The rising sentiment for an independence country is also shown in the public opinion. Recent polls have shown that a majority of Taiwanese now has identified themselves as Taiwanese, and people in favor of independence or maintaining status quo are far more than those in favor of unification with China.

Ten years ago, Taiwan Independence, TI was a rarely spoken word. It was a taboo, a forbidden word, a word that has negative connotation associated with danger and subversion, and few people took it seriously. Now, it is becoming a household vocabulary, and a distinctive possibility. Even a major magazine, U.S. News and World Report, for instance, published an article using such provocative title as "Spirit of Independence: One Taiwan, One China." This development, of course, has many implications for the U.S. and the world.

During these dark days of political reforms , many Taiwanese Americans extended their helping hands to support those who were prosecuted and jailed. They lobbied their congressmen to speak for human rights and democracy and political reform.

Taiwan's achievement toward democracy has received high praises from the world. U.S. commentators called it a political miracle, the greatest political transformation in the 20th century. And yet Taiwan is not readily accepted into the community of nations such as United Nations and other international organizations. Nations such as Cuba, North Korea, Iran, Iraq, and Libya, the so called rogue nations are members of many international organizations. Yet, Taiwan, a democracy, a free country, and an economic powerhouse has been excluded from the international community. It has diplomatic relations with only about 29 small countries.

The roots of the problem as you all know are the China's unjustified claim that Taiwan is part of China and KMT's faulty policy of the past. Is Taiwan a part of China? I do not intent to engage in historical and legal expose here.

The most important fact is that the People's Republic of China since its establishment in 1949, has never ruled Taiwan for a single day. Taiwan is a de facto independent nation. It has its own elected president, territory, effective government, and a proud and industrious people who wish to manage their own affairs. The international community should respect and support the Taiwanese people's right to make that choice.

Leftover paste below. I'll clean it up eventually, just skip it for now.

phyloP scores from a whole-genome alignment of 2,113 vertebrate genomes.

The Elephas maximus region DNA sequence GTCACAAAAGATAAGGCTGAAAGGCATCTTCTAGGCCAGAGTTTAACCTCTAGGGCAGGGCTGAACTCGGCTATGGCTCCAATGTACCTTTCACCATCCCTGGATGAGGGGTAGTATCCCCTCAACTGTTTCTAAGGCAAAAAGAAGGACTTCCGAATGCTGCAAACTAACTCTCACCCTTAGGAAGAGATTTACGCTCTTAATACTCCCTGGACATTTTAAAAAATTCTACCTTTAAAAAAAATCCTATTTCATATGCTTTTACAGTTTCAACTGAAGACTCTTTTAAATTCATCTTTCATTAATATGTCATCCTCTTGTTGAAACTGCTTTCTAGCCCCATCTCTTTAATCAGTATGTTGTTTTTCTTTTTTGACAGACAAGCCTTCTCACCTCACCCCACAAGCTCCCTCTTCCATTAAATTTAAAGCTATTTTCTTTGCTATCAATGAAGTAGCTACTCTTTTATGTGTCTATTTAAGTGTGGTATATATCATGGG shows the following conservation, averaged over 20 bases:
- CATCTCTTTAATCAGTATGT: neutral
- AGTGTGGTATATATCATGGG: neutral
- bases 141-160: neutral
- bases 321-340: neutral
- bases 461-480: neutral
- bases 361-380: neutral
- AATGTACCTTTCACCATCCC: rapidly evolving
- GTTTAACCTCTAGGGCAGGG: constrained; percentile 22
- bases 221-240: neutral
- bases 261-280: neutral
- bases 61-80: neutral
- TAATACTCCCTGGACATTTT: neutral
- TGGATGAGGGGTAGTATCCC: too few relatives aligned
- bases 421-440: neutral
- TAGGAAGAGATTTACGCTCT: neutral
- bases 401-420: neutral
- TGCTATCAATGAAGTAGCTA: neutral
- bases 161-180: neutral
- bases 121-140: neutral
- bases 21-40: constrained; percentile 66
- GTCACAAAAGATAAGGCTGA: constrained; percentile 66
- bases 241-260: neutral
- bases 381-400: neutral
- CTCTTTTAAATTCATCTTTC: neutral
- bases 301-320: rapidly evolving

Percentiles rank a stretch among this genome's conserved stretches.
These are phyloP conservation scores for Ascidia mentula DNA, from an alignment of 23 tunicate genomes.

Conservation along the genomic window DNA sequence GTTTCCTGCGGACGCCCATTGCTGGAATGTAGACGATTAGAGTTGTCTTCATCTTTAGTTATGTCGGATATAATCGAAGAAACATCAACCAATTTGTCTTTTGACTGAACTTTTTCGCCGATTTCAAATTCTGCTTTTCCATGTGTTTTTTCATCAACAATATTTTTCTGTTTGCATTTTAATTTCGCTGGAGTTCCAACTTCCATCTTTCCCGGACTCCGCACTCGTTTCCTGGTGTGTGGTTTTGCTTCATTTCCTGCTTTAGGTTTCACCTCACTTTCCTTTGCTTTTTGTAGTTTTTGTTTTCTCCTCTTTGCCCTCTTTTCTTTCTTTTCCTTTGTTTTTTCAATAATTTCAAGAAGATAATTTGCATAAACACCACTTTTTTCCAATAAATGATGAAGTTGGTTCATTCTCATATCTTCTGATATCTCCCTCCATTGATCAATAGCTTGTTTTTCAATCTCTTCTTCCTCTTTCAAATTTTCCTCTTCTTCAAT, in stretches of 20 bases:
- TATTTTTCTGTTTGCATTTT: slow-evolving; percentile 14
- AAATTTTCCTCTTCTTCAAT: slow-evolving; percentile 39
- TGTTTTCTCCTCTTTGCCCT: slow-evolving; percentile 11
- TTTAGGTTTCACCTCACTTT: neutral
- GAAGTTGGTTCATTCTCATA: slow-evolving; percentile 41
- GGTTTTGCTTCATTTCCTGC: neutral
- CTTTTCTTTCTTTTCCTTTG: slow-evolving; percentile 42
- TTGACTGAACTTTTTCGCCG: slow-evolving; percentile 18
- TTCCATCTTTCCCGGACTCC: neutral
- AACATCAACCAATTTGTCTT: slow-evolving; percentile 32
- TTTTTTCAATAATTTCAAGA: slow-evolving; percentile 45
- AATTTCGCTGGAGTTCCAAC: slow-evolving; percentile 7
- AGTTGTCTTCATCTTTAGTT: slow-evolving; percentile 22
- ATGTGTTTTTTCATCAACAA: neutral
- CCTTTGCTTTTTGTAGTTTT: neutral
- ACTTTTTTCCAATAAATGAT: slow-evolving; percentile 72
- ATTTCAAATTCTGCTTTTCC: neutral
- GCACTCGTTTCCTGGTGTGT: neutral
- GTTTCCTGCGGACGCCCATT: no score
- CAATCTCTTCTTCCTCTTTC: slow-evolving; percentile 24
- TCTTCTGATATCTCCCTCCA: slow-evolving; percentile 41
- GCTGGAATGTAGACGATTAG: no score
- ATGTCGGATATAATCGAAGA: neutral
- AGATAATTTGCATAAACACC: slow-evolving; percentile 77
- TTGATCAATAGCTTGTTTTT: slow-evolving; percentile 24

As China opens its door, develops its economy, modernizes it military forces, China is becoming a power that the world has to reckon with. And China is using its growing power to further isolate Taiwan and attempts to force Taiwan to negotiate away its future.

In this era of geopolitics, Taiwan indeed is facing a very difficult situation and its very survival is at stake. However, we do not believe that the people of Taiwan after so many years of struggle are willing to trade away their economic fruits, freedom, and democracy. I do not believe that Taiwanese people are willing to live under a umbrella of a totalitarian regime that denies its citizens' human rights, suppress its minorities and their culture, and shot its citizens during a peaceful demonstration in Tienanman Square in 1989.

The people in Taiwan definitely need a lot of international support, particularly the support of the United States government and American people. We believe that the support of the United States is vital to the survival of Taiwan, because the United States is the only superpower in the world that can stand up against China.